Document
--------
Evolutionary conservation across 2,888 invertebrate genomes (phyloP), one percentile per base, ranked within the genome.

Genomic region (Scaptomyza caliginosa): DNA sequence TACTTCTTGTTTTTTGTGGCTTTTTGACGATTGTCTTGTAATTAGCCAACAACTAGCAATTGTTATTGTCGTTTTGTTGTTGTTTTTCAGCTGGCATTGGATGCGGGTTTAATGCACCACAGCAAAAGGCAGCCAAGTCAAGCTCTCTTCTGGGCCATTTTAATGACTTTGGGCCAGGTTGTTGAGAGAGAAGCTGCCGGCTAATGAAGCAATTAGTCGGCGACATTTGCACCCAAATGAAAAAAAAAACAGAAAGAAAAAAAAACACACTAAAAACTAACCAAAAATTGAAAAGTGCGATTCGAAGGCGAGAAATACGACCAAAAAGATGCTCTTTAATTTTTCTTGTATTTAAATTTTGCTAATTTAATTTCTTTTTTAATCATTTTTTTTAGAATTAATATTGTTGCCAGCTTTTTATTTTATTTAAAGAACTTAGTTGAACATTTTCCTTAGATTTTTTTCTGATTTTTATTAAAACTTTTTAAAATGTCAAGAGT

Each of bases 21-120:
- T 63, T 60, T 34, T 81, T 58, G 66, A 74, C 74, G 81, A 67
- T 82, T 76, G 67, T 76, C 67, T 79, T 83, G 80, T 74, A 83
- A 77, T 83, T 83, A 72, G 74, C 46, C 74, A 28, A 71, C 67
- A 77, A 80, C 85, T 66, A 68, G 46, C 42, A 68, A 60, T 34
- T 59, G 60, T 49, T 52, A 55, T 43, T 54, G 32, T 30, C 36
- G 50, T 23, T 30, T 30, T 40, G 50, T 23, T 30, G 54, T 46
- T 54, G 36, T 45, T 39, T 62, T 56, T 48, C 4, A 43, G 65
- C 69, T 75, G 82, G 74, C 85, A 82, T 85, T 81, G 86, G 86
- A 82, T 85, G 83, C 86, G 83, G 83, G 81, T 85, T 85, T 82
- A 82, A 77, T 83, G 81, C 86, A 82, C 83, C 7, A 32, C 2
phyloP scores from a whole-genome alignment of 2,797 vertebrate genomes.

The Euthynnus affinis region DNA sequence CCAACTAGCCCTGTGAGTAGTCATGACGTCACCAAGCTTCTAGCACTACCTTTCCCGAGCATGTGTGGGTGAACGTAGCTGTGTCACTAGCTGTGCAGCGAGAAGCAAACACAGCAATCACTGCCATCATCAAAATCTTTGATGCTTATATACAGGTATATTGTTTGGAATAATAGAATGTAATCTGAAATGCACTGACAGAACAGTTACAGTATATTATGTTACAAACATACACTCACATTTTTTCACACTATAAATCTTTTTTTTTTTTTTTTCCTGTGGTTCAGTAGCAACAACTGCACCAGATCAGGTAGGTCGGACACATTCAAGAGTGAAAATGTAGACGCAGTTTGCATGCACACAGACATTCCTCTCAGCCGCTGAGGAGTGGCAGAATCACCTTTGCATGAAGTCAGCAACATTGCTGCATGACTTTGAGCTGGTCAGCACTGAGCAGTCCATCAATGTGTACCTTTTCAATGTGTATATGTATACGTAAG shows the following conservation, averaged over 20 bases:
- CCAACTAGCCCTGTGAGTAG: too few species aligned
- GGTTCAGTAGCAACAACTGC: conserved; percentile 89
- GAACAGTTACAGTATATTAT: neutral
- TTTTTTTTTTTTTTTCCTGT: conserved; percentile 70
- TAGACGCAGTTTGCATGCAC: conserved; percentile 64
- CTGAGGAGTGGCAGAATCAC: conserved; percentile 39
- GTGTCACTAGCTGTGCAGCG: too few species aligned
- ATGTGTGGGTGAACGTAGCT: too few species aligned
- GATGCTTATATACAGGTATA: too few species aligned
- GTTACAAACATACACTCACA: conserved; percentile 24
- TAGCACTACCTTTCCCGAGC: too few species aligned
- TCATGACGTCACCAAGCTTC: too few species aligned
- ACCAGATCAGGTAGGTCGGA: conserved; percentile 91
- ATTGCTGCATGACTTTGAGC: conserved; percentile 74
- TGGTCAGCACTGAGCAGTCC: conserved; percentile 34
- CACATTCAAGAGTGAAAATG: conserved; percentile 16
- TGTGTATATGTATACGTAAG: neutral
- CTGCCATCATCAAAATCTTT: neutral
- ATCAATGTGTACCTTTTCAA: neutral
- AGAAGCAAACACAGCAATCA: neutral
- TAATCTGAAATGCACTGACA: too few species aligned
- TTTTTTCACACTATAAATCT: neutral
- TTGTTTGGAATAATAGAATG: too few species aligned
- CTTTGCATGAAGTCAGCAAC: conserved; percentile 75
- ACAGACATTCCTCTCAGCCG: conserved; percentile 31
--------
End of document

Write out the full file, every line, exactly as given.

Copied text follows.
Evolutionary conservation across 2,888 invertebrate genomes (phyloP), one percentile per base, ranked within the genome.

Genomic region (Scaptomyza caliginosa): DNA sequence TACTTCTTGTTTTTTGTGGCTTTTTGACGATTGTCTTGTAATTAGCCAACAACTAGCAATTGTTATTGTCGTTTTGTTGTTGTTTTTCAGCTGGCATTGGATGCGGGTTTAATGCACCACAGCAAAAGGCAGCCAAGTCAAGCTCTCTTCTGGGCCATTTTAATGACTTTGGGCCAGGTTGTTGAGAGAGAAGCTGCCGGCTAATGAAGCAATTAGTCGGCGACATTTGCACCCAAATGAAAAAAAAAACAGAAAGAAAAAAAAACACACTAAAAACTAACCAAAAATTGAAAAGTGCGATTCGAAGGCGAGAAATACGACCAAAAAGATGCTCTTTAATTTTTCTTGTATTTAAATTTTGCTAATTTAATTTCTTTTTTAATCATTTTTTTTAGAATTAATATTGTTGCCAGCTTTTTATTTTATTTAAAGAACTTAGTTGAACATTTTCCTTAGATTTTTTTCTGATTTTTATTAAAACTTTTTAAAATGTCAAGAGT

Each of bases 21-120:
- T 63, T 60, T 34, T 81, T 58, G 66, A 74, C 74, G 81, A 67
- T 82, T 76, G 67, T 76, C 67, T 79, T 83, G 80, T 74, A 83
- A 77, T 83, T 83, A 72, G 74, C 46, C 74, A 28, A 71, C 67
- A 77, A 80, C 85, T 66, A 68, G 46, C 42, A 68, A 60, T 34
- T 59, G 60, T 49, T 52, A 55, T 43, T 54, G 32, T 30, C 36
- G 50, T 23, T 30, T 30, T 40, G 50, T 23, T 30, G 54, T 46
- T 54, G 36, T 45, T 39, T 62, T 56, T 48, C 4, A 43, G 65
- C 69, T 75, G 82, G 74, C 85, A 82, T 85, T 81, G 86, G 86
- A 82, T 85, G 83, C 86, G 83, G 83, G 81, T 85, T 85, T 82
- A 82, A 77, T 83, G 81, C 86, A 82, C 83, C 7, A 32, C 2
phyloP scores from a whole-genome alignment of 2,797 vertebrate genomes.

The Euthynnus affinis region DNA sequence CCAACTAGCCCTGTGAGTAGTCATGACGTCACCAAGCTTCTAGCACTACCTTTCCCGAGCATGTGTGGGTGAACGTAGCTGTGTCACTAGCTGTGCAGCGAGAAGCAAACACAGCAATCACTGCCATCATCAAAATCTTTGATGCTTATATACAGGTATATTGTTTGGAATAATAGAATGTAATCTGAAATGCACTGACAGAACAGTTACAGTATATTATGTTACAAACATACACTCACATTTTTTCACACTATAAATCTTTTTTTTTTTTTTTTCCTGTGGTTCAGTAGCAACAACTGCACCAGATCAGGTAGGTCGGACACATTCAAGAGTGAAAATGTAGACGCAGTTTGCATGCACACAGACATTCCTCTCAGCCGCTGAGGAGTGGCAGAATCACCTTTGCATGAAGTCAGCAACATTGCTGCATGACTTTGAGCTGGTCAGCACTGAGCAGTCCATCAATGTGTACCTTTTCAATGTGTATATGTATACGTAAG shows the following conservation, averaged over 20 bases:
- CCAACTAGCCCTGTGAGTAG: too few species aligned
- GGTTCAGTAGCAACAACTGC: conserved; percentile 89
- GAACAGTTACAGTATATTAT: neutral
- TTTTTTTTTTTTTTTCCTGT: conserved; percentile 70
- TAGACGCAGTTTGCATGCAC: conserved; percentile 64
- CTGAGGAGTGGCAGAATCAC: conserved; percentile 39
- GTGTCACTAGCTGTGCAGCG: too few species aligned
- ATGTGTGGGTGAACGTAGCT: too few species aligned
- GATGCTTATATACAGGTATA: too few species aligned
- GTTACAAACATACACTCACA: conserved; percentile 24
- TAGCACTACCTTTCCCGAGC: too few species aligned
- TCATGACGTCACCAAGCTTC: too few species aligned
- ACCAGATCAGGTAGGTCGGA: conserved; percentile 91
- ATTGCTGCATGACTTTGAGC: conserved; percentile 74
- TGGTCAGCACTGAGCAGTCC: conserved; percentile 34
- CACATTCAAGAGTGAAAATG: conserved; percentile 16
- TGTGTATATGTATACGTAAG: neutral
- CTGCCATCATCAAAATCTTT: neutral
- ATCAATGTGTACCTTTTCAA: neutral
- AGAAGCAAACACAGCAATCA: neutral
- TAATCTGAAATGCACTGACA: too few species aligned
- TTTTTTCACACTATAAATCT: neutral
- TTGTTTGGAATAATAGAATG: too few species aligned
- CTTTGCATGAAGTCAGCAAC: conserved; percentile 75
- ACAGACATTCCTCTCAGCCG: conserved; percentile 31